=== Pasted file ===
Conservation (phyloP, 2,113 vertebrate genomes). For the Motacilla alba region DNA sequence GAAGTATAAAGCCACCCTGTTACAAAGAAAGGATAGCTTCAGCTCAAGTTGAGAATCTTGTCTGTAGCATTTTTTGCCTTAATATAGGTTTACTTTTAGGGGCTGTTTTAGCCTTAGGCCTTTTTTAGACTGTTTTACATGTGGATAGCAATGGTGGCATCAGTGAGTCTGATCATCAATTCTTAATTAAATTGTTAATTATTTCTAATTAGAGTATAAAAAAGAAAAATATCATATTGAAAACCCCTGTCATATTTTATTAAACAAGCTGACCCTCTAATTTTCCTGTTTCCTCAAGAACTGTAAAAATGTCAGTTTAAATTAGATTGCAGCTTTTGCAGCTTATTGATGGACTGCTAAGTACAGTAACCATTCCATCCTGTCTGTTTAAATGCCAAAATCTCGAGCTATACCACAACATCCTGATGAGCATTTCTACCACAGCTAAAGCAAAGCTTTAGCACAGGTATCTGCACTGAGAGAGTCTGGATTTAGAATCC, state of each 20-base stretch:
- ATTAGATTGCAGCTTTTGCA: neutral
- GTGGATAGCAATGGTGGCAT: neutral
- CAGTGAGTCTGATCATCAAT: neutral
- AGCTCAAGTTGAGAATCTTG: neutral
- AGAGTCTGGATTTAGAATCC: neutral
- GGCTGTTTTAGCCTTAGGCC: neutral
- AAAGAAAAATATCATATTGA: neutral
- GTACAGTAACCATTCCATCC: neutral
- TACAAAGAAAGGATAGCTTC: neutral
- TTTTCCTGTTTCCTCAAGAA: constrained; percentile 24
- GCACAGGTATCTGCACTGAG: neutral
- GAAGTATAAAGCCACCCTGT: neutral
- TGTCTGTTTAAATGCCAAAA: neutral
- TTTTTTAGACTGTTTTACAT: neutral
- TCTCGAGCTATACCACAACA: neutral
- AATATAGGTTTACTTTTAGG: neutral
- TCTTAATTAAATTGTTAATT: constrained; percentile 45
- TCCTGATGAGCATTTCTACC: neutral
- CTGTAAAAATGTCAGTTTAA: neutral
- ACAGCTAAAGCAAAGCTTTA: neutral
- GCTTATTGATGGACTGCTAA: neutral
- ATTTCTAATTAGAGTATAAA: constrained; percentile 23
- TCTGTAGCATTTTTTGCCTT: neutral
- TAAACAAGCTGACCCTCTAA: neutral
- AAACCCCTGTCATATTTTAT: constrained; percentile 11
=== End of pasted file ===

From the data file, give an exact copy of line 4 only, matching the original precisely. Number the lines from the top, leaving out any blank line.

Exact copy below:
- CAGTGAGTCTGATCATCAAT: neutral